An article in the Daily Mail, marking the anniversary of Churchill’s “never in the field of human conflict was so much owed by so many to so few ” speech, posed the question: could any modern politician have made this speech? Or one like it.
The answer is no. Not because there is not in Britain some smouldering orator waiting to ignite but because there is no situaton so desparate or despairing that calls for such a speech. Great orators greatest performances have been in response to a passionately held need to ‘bring a nation with them’, to change their views.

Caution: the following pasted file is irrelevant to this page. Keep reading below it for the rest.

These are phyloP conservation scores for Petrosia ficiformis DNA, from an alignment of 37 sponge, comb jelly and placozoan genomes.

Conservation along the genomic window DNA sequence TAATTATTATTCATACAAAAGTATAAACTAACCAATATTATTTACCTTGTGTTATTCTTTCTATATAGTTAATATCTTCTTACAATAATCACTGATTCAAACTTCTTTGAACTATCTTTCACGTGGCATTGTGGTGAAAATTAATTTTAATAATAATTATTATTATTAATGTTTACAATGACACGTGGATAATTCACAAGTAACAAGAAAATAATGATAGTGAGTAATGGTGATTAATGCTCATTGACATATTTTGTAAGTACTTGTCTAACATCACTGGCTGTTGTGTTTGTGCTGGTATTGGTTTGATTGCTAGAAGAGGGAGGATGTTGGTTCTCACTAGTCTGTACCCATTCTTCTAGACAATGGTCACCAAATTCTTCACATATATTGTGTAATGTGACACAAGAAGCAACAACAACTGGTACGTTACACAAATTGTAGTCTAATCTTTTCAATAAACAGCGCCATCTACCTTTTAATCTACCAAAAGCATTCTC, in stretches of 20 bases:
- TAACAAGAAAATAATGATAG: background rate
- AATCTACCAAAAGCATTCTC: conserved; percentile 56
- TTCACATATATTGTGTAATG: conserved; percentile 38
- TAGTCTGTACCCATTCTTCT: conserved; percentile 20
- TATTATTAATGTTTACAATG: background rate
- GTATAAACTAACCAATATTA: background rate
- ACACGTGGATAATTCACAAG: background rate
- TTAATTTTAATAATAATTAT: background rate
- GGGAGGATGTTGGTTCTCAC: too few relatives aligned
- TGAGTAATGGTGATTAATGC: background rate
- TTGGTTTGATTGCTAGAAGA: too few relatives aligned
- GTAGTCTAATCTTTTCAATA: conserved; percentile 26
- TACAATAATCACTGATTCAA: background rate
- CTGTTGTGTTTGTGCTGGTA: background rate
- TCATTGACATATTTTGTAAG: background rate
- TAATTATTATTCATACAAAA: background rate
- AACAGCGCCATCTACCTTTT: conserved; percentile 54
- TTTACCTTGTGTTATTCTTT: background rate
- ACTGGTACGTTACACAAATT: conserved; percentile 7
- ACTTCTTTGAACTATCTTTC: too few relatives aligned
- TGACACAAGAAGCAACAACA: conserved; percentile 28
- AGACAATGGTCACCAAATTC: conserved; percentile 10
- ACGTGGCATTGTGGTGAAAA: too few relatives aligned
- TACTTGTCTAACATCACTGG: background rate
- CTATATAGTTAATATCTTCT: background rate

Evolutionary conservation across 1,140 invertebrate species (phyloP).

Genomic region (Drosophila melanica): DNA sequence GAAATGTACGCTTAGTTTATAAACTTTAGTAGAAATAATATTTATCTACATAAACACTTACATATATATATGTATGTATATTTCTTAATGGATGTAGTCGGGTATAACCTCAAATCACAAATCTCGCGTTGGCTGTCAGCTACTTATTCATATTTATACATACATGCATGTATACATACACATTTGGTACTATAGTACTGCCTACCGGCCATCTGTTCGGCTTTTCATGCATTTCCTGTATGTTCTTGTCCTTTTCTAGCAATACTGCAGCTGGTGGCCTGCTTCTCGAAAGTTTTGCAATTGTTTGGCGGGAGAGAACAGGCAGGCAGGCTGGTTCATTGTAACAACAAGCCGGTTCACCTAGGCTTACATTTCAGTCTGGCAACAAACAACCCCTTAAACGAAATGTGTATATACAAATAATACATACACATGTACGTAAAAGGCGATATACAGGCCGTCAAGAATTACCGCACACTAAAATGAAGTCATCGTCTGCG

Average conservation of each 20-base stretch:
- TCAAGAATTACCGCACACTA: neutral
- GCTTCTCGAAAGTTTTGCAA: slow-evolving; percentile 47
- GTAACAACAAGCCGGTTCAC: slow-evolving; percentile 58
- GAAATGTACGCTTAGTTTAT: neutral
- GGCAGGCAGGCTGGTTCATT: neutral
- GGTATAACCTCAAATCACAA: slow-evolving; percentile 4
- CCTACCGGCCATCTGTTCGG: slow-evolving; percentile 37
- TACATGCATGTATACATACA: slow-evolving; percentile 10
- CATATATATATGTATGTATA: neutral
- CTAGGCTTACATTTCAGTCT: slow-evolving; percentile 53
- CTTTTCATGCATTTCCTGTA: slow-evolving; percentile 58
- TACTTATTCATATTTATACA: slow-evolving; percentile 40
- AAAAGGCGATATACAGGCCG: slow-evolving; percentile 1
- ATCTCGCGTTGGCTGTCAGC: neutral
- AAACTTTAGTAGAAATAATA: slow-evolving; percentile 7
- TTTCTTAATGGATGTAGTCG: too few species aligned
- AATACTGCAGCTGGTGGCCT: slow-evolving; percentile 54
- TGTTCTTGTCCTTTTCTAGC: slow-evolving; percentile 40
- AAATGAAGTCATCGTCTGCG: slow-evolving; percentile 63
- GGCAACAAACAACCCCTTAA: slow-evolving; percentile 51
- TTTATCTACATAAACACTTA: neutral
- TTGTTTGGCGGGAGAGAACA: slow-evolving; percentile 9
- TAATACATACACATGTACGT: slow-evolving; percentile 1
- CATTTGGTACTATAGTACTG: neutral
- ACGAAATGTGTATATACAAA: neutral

In the second half of the 20th century the few recognised orators include Martin Luther King- “I had a dream”, J.F.Kennedy- “think not what your country can do for you..” ( imitated by Cameron) and, less happily, Enoch Powell and his infamous “rivers of blood”. This century Obama- “Yes We Can” is the only English speaker seen as a true orator.
The answer is also no because of the medium. Orators need platforms and audiences not the conversational approach of television. David Cameron’s celebrated ‘no notes’ platform speech at the Blackpool conference, whilst not great oratory, did win him the leadership. Churchill’s platform was, of course radio. Not as we know it today but radio as the nation’s lifeline with a captive and spellbound audience hanging on his every word.